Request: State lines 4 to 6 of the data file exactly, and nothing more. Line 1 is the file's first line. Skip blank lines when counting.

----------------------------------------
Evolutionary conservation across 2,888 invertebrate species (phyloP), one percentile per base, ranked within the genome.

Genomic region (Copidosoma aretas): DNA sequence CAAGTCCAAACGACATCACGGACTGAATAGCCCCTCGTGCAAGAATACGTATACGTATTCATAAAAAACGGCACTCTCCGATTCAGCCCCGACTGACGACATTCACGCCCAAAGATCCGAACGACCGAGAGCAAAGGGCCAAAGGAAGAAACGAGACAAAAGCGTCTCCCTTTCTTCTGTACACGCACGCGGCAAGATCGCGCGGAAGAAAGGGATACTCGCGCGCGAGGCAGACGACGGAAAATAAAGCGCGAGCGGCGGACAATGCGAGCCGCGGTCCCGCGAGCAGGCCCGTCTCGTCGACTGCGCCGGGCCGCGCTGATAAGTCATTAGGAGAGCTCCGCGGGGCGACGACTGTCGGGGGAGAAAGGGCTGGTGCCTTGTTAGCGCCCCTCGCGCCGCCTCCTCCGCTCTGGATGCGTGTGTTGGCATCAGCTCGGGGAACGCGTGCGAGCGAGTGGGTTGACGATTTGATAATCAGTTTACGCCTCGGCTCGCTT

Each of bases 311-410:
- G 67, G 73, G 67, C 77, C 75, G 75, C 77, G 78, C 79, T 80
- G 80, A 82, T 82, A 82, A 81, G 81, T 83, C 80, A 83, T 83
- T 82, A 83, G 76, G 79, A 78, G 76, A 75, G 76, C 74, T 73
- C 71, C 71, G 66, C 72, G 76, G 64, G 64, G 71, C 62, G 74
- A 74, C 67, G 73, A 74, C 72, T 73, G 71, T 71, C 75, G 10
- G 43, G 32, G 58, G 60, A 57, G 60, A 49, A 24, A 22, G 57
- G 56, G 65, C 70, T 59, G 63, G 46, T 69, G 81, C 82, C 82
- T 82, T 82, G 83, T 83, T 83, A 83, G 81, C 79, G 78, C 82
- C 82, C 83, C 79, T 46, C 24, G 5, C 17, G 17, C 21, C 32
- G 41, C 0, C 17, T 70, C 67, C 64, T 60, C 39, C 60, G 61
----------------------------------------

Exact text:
- G 67, G 73, G 67, C 77, C 75, G 75, C 77, G 78, C 79, T 80
- G 80, A 82, T 82, A 82, A 81, G 81, T 83, C 80, A 83, T 83
- T 82, A 83, G 76, G 79, A 78, G 76, A 75, G 76, C 74, T 73